BEIJING (Reuters) - International Monetary Fund Managing Director Christine Lagarde said on Thursday China’s Belt and Road initiative is showing signs of progress but warned of potential debt risks for partner countries involved in joint projects.
One challenge is to ensure that Belt and Road only travels where it is needed, and the second is to focus on sound fiscal policies, Lagarde said in prepared comments in a speech at a Belt and Road conference in Beijing on Thursday.
“Fortunately, we know that China’s leadership is aware of these potential risks - as well as the proven strategies that can help address the challenges,” Lagarde said.
President Xi Jinping’s Belt and Road Initiative, unveiled in 2013, aims at building a modern-day Silk Road connecting China by land and sea to Southeast Asia, Central Asia, the Middle East, Europe and Africa. China has pledged $126 billion (£88.8 billion) for the ambitious plan.
In his opening speech to the annual Boao Forum on Tuesday - Asia’s equivalent of Davos - Xi said Belt and Road pacts had been made over the last five years with more than 80 countries and international bodies.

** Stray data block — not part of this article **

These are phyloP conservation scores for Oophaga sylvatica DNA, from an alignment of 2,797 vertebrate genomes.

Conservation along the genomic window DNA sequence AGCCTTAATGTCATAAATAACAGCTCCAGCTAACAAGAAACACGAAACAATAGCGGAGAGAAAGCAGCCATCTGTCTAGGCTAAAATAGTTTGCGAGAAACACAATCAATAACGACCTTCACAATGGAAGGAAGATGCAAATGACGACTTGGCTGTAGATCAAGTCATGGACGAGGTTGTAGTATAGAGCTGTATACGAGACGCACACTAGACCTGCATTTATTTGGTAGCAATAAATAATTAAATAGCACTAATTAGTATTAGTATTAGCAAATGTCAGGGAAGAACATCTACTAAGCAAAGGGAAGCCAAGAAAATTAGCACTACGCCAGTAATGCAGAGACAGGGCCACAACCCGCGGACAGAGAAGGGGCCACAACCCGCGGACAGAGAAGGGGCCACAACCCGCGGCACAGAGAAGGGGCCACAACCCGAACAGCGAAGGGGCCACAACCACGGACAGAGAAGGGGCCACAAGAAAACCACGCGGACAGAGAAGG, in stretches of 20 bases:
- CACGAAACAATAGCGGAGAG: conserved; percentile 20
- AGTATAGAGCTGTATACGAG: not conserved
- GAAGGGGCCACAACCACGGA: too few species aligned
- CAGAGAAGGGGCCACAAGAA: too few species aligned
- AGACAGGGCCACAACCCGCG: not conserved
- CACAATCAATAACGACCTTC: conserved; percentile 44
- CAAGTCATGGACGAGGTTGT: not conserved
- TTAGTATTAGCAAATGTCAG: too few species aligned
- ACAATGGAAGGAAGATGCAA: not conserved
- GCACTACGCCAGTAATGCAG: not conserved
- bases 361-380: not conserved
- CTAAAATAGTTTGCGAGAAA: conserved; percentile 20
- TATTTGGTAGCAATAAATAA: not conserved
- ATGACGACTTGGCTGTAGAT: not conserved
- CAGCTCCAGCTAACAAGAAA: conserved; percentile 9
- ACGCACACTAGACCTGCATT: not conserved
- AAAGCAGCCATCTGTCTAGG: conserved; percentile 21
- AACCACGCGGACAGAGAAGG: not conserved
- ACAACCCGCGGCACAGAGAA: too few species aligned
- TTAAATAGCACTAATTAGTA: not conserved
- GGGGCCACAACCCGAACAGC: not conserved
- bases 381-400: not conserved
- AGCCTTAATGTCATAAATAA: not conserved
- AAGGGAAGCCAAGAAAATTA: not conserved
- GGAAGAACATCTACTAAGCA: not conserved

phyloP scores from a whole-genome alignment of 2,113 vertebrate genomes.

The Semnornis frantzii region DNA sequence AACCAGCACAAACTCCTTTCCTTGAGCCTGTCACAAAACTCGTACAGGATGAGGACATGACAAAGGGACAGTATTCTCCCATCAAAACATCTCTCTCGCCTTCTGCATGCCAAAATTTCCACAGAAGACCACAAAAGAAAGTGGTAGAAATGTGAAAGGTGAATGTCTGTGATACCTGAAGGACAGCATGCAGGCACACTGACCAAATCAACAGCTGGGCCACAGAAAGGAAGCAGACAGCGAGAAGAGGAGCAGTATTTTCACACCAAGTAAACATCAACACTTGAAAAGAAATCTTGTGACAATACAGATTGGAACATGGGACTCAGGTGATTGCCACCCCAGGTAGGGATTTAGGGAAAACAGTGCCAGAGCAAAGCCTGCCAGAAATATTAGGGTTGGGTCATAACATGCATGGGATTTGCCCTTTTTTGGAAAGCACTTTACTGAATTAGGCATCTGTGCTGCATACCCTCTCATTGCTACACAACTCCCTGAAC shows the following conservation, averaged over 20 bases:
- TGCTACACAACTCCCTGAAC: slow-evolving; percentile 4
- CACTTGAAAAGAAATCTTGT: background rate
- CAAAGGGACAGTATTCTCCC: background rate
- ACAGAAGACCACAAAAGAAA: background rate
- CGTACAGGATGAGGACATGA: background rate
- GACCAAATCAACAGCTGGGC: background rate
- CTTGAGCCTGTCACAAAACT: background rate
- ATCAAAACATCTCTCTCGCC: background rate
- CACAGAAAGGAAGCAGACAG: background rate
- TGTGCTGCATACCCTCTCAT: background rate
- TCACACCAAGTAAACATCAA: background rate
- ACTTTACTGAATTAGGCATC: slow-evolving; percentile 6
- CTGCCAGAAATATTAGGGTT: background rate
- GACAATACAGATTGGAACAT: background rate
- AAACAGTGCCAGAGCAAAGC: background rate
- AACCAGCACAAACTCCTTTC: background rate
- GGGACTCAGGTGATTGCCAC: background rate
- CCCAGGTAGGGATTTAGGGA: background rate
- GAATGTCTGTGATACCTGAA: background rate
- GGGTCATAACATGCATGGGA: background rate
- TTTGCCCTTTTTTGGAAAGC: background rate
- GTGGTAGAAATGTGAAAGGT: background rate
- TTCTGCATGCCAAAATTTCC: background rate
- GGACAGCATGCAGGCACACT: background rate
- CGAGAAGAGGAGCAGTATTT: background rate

Lagarde said the initiative can provide much needed infrastructure financing to partner countries, but should not be considered “a free lunch” by those nations.
Belt and Road ventures can lead to a “problematic” increase in debt, potentially restricting other spending as debt service obligations rise, which could create balance of payment challenges.
In countries where public debt is already high, careful management of financing terms is critical, in order to protect China and partner governments from entering into pacts that will cause financial difficulties in the future, Lagarde warned.